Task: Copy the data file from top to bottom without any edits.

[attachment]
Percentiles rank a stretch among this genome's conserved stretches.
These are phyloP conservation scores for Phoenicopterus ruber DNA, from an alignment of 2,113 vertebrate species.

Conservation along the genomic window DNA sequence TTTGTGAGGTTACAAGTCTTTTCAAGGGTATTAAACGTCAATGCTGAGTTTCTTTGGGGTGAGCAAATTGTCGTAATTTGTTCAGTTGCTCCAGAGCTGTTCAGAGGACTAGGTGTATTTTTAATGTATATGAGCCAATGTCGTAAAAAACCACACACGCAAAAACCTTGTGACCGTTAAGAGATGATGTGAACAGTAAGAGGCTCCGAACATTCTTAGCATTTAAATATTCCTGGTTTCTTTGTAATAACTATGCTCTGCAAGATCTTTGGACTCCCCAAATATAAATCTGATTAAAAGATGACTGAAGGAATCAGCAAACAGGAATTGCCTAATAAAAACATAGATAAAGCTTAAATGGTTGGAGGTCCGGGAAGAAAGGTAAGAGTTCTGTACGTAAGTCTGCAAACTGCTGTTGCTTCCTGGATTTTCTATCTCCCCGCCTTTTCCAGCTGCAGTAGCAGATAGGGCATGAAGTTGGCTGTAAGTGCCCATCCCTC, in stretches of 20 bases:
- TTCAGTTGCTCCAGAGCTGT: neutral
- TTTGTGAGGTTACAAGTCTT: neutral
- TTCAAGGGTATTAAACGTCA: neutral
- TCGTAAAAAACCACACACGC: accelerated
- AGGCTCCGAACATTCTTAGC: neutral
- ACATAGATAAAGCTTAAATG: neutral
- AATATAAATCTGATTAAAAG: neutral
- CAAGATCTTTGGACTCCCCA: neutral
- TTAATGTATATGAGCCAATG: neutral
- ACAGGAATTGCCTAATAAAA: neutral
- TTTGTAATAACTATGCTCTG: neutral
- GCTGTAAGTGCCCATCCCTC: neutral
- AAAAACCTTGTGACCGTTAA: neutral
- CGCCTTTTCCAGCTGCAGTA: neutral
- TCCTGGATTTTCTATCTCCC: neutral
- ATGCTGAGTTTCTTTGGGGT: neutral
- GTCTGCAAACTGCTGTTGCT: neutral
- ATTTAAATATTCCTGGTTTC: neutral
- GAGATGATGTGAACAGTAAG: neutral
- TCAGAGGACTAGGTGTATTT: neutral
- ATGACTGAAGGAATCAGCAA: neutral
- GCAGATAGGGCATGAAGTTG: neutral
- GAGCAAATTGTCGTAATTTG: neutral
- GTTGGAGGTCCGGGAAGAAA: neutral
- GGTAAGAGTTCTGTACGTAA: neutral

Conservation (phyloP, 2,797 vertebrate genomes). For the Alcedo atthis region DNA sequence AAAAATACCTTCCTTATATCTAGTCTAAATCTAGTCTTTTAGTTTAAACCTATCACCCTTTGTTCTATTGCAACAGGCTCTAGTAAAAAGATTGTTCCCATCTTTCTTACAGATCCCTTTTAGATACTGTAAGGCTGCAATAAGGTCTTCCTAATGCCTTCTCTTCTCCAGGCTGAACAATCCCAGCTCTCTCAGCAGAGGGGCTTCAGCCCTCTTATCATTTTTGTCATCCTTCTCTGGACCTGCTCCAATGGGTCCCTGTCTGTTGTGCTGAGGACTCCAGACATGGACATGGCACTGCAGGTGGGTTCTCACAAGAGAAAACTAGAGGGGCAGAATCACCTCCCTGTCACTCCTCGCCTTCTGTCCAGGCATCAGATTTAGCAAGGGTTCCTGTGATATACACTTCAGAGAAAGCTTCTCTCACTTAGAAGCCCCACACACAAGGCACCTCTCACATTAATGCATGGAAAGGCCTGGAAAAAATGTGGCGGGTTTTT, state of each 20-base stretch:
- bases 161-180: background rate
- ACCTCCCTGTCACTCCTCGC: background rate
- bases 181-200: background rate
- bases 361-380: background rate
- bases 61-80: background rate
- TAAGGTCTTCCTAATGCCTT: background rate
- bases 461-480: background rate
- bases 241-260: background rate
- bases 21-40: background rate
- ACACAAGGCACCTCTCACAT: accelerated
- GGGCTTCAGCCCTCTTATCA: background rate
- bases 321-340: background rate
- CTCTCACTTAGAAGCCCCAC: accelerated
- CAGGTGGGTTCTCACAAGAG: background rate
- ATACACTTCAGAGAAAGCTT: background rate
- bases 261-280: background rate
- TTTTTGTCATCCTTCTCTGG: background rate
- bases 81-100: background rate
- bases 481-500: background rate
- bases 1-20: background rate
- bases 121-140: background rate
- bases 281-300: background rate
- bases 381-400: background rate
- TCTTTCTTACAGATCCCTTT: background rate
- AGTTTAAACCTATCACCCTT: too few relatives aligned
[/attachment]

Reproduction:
Percentiles rank a stretch among this genome's conserved stretches.
These are phyloP conservation scores for Phoenicopterus ruber DNA, from an alignment of 2,113 vertebrate species.

Conservation along the genomic window DNA sequence TTTGTGAGGTTACAAGTCTTTTCAAGGGTATTAAACGTCAATGCTGAGTTTCTTTGGGGTGAGCAAATTGTCGTAATTTGTTCAGTTGCTCCAGAGCTGTTCAGAGGACTAGGTGTATTTTTAATGTATATGAGCCAATGTCGTAAAAAACCACACACGCAAAAACCTTGTGACCGTTAAGAGATGATGTGAACAGTAAGAGGCTCCGAACATTCTTAGCATTTAAATATTCCTGGTTTCTTTGTAATAACTATGCTCTGCAAGATCTTTGGACTCCCCAAATATAAATCTGATTAAAAGATGACTGAAGGAATCAGCAAACAGGAATTGCCTAATAAAAACATAGATAAAGCTTAAATGGTTGGAGGTCCGGGAAGAAAGGTAAGAGTTCTGTACGTAAGTCTGCAAACTGCTGTTGCTTCCTGGATTTTCTATCTCCCCGCCTTTTCCAGCTGCAGTAGCAGATAGGGCATGAAGTTGGCTGTAAGTGCCCATCCCTC, in stretches of 20 bases:
- TTCAGTTGCTCCAGAGCTGT: neutral
- TTTGTGAGGTTACAAGTCTT: neutral
- TTCAAGGGTATTAAACGTCA: neutral
- TCGTAAAAAACCACACACGC: accelerated
- AGGCTCCGAACATTCTTAGC: neutral
- ACATAGATAAAGCTTAAATG: neutral
- AATATAAATCTGATTAAAAG: neutral
- CAAGATCTTTGGACTCCCCA: neutral
- TTAATGTATATGAGCCAATG: neutral
- ACAGGAATTGCCTAATAAAA: neutral
- TTTGTAATAACTATGCTCTG: neutral
- GCTGTAAGTGCCCATCCCTC: neutral
- AAAAACCTTGTGACCGTTAA: neutral
- CGCCTTTTCCAGCTGCAGTA: neutral
- TCCTGGATTTTCTATCTCCC: neutral
- ATGCTGAGTTTCTTTGGGGT: neutral
- GTCTGCAAACTGCTGTTGCT: neutral
- ATTTAAATATTCCTGGTTTC: neutral
- GAGATGATGTGAACAGTAAG: neutral
- TCAGAGGACTAGGTGTATTT: neutral
- ATGACTGAAGGAATCAGCAA: neutral
- GCAGATAGGGCATGAAGTTG: neutral
- GAGCAAATTGTCGTAATTTG: neutral
- GTTGGAGGTCCGGGAAGAAA: neutral
- GGTAAGAGTTCTGTACGTAA: neutral

Conservation (phyloP, 2,797 vertebrate genomes). For the Alcedo atthis region DNA sequence AAAAATACCTTCCTTATATCTAGTCTAAATCTAGTCTTTTAGTTTAAACCTATCACCCTTTGTTCTATTGCAACAGGCTCTAGTAAAAAGATTGTTCCCATCTTTCTTACAGATCCCTTTTAGATACTGTAAGGCTGCAATAAGGTCTTCCTAATGCCTTCTCTTCTCCAGGCTGAACAATCCCAGCTCTCTCAGCAGAGGGGCTTCAGCCCTCTTATCATTTTTGTCATCCTTCTCTGGACCTGCTCCAATGGGTCCCTGTCTGTTGTGCTGAGGACTCCAGACATGGACATGGCACTGCAGGTGGGTTCTCACAAGAGAAAACTAGAGGGGCAGAATCACCTCCCTGTCACTCCTCGCCTTCTGTCCAGGCATCAGATTTAGCAAGGGTTCCTGTGATATACACTTCAGAGAAAGCTTCTCTCACTTAGAAGCCCCACACACAAGGCACCTCTCACATTAATGCATGGAAAGGCCTGGAAAAAATGTGGCGGGTTTTT, state of each 20-base stretch:
- bases 161-180: background rate
- ACCTCCCTGTCACTCCTCGC: background rate
- bases 181-200: background rate
- bases 361-380: background rate
- bases 61-80: background rate
- TAAGGTCTTCCTAATGCCTT: background rate
- bases 461-480: background rate
- bases 241-260: background rate
- bases 21-40: background rate
- ACACAAGGCACCTCTCACAT: accelerated
- GGGCTTCAGCCCTCTTATCA: background rate
- bases 321-340: background rate
- CTCTCACTTAGAAGCCCCAC: accelerated
- CAGGTGGGTTCTCACAAGAG: background rate
- ATACACTTCAGAGAAAGCTT: background rate
- bases 261-280: background rate
- TTTTTGTCATCCTTCTCTGG: background rate
- bases 81-100: background rate
- bases 481-500: background rate
- bases 1-20: background rate
- bases 121-140: background rate
- bases 281-300: background rate
- bases 381-400: background rate
- TCTTTCTTACAGATCCCTTT: background rate
- AGTTTAAACCTATCACCCTT: too few relatives aligned